VAN DAMME I’m actually quite shy and I’m not sure about the term legend. I’m just a normal guy, but the media can elevate you to a position where you look like a legend. So I’m trying to be as close to possible to that word legend. But regarding the younger generation, I was actually having a dinner with Bolo [Yeung] from Enter the Dragon and Bloodsport, and a TV crew showed up and asked, “Who’s next after Van Damme?” And he said he didn’t know. But one guy is out there, and he’s going to pop out soon. It’s a cycle. I don’t know where he is, but I’m telling you he exists somewhere. And we’re going to try to kill him!
You’ve branched out away from pure action and into comedy, gritty drama, even kids’ animation. Is action your comfort zone or are you happy to try other genres?
VAN DAMME The first thing for me is the director. I need to meet the director and for them to tell me the story themselves. They need to put me in a headlock and walk around the block — a big block, three times — saying, “So that’s when the women left you, and that’s where you lost total control, and why” … so I get the full story. I need to hear their truth, their imagination, and know that we like each other.
Earlier this year, it was announced you were going to star in a film called What’s My Name?, which was being described as your final action film. Is that project moving forward? Will it be your final action film?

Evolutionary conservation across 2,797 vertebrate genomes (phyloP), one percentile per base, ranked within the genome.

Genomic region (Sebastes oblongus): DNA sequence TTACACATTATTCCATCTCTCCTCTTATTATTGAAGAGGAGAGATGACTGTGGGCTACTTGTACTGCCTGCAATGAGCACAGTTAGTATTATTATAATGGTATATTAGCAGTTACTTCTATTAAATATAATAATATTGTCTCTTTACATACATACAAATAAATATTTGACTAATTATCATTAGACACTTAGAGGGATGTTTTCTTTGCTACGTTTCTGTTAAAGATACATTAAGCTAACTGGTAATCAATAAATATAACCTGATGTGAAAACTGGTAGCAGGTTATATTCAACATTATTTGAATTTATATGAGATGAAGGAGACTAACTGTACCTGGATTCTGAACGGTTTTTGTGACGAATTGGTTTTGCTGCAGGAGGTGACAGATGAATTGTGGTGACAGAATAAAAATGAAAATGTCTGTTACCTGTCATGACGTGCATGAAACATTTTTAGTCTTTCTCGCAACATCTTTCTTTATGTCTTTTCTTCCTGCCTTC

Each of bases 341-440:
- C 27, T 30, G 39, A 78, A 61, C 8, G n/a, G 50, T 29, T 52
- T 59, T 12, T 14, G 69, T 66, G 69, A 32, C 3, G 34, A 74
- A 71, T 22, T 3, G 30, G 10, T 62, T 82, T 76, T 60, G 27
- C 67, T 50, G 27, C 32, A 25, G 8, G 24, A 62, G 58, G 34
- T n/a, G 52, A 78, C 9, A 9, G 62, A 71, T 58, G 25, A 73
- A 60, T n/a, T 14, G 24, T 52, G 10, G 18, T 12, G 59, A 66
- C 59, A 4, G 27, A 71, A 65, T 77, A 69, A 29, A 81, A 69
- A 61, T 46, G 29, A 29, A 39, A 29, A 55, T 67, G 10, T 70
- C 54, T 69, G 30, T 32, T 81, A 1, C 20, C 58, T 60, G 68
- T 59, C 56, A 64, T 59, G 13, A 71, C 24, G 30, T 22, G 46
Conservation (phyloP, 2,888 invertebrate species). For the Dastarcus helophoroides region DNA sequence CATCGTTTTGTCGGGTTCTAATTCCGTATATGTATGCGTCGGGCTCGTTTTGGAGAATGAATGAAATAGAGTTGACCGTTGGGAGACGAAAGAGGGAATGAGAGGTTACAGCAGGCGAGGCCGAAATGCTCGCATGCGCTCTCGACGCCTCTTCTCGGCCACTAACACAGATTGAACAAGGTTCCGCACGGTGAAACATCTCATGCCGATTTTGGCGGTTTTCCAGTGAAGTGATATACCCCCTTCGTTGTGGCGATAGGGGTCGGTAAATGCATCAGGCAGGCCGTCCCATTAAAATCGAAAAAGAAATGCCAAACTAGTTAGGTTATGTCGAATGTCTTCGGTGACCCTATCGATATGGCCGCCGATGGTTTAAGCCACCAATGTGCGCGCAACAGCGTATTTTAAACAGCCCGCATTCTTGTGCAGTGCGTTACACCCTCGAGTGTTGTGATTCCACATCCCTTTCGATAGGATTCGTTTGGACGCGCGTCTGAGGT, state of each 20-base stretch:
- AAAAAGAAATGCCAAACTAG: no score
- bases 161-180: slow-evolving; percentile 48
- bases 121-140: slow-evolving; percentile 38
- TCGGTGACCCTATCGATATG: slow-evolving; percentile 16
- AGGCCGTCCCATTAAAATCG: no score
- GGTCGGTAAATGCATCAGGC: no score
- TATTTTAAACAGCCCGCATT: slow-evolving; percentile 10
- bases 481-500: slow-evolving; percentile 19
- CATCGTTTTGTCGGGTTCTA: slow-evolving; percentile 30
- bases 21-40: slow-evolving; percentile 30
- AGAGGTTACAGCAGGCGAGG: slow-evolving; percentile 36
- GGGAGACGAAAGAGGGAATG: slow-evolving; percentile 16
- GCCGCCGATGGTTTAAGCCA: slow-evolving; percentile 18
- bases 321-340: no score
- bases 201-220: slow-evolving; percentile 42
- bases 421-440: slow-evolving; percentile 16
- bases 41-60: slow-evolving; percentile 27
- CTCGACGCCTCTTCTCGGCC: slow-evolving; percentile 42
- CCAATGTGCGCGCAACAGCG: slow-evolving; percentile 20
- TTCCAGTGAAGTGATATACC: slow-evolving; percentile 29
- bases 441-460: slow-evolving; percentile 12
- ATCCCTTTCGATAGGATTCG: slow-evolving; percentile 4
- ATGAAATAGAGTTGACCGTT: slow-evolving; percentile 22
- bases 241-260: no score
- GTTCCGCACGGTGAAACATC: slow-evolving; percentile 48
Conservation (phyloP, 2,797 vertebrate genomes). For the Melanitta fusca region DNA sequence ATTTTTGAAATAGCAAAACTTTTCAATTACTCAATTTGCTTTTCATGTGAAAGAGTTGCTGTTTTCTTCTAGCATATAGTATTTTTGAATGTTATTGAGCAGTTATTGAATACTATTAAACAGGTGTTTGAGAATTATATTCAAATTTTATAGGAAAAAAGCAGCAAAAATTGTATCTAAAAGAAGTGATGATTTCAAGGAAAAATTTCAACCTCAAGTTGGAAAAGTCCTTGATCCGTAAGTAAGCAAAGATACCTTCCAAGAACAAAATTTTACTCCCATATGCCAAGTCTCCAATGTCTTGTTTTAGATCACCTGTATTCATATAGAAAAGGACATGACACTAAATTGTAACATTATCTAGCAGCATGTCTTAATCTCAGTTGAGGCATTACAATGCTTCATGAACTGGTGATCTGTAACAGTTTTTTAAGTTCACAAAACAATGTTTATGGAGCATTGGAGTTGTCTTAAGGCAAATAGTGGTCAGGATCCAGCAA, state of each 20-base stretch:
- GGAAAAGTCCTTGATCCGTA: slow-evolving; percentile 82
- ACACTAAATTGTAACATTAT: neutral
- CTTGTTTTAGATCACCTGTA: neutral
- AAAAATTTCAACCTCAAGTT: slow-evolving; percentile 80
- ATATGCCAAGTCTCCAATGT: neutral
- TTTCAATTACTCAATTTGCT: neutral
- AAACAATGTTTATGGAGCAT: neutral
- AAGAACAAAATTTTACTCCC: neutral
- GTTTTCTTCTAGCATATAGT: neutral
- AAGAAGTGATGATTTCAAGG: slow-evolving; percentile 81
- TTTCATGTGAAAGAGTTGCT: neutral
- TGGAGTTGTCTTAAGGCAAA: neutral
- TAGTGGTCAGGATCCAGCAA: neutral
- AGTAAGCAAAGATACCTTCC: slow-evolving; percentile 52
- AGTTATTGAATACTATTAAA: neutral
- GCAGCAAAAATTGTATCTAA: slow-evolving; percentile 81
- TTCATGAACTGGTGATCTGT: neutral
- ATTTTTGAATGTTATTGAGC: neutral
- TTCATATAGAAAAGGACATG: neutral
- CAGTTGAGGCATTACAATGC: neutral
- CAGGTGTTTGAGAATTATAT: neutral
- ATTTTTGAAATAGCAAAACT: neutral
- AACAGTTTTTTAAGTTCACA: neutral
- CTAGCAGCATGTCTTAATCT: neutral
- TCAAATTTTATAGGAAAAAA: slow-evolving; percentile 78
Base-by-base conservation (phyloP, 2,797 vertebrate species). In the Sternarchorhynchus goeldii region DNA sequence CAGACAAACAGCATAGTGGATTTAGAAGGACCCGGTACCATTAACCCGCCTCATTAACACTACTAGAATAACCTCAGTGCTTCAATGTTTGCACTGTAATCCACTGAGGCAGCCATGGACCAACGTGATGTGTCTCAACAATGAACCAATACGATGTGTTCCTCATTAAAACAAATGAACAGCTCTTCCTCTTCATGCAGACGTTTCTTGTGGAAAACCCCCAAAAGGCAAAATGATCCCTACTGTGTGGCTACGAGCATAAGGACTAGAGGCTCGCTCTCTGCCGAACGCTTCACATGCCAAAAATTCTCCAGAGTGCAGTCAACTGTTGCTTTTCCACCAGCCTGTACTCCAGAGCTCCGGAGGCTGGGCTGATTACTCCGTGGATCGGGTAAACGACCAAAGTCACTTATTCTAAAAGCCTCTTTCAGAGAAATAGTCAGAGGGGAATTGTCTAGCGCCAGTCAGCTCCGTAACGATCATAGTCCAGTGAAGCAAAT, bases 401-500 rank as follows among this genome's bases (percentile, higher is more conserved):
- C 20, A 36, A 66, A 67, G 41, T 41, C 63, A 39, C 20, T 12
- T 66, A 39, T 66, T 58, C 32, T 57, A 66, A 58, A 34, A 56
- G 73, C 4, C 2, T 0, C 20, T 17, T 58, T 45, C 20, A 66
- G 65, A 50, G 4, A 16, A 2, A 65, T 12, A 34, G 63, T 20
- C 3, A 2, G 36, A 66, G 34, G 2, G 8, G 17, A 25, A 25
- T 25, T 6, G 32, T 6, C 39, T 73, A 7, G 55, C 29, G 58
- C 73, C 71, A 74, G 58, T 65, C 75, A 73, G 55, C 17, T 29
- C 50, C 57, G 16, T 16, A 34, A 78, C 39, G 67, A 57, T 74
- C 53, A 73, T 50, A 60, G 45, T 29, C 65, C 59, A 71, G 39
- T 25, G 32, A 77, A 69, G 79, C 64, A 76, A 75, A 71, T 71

VAN DAMME I want to make one more big martial arts film. But I guess it’s not the time right now. Before I believed in destiny, but now I believe in synchronicity. So if something doesn’t go my way, then it’s not supposed to go my way. So What’s My Name? may happen, may not happen. And I have another project that’s as good. But that’s for later. Right now, I’m so into Darkness of Man, which was always working in parallel.
Why do you think so many action stars from the ’80s and ’90s are still working today?
VAN DAMME I know an actor who did so many movies. He’s in his 70s and is still making movies, but still professional, and still wants to work and work. There’s nothing wrong with that. Stallone told me on The Expendables that he’d like to die on set.
You’ve got no plans to do that, have you?
VAN DAMME When people ask me my age, I say I’m eternal.
Interview has been edited for length and clarity.
This story first appeared in The Hollywood Reporter’s Nov. 2 daily issue at the American Film Market.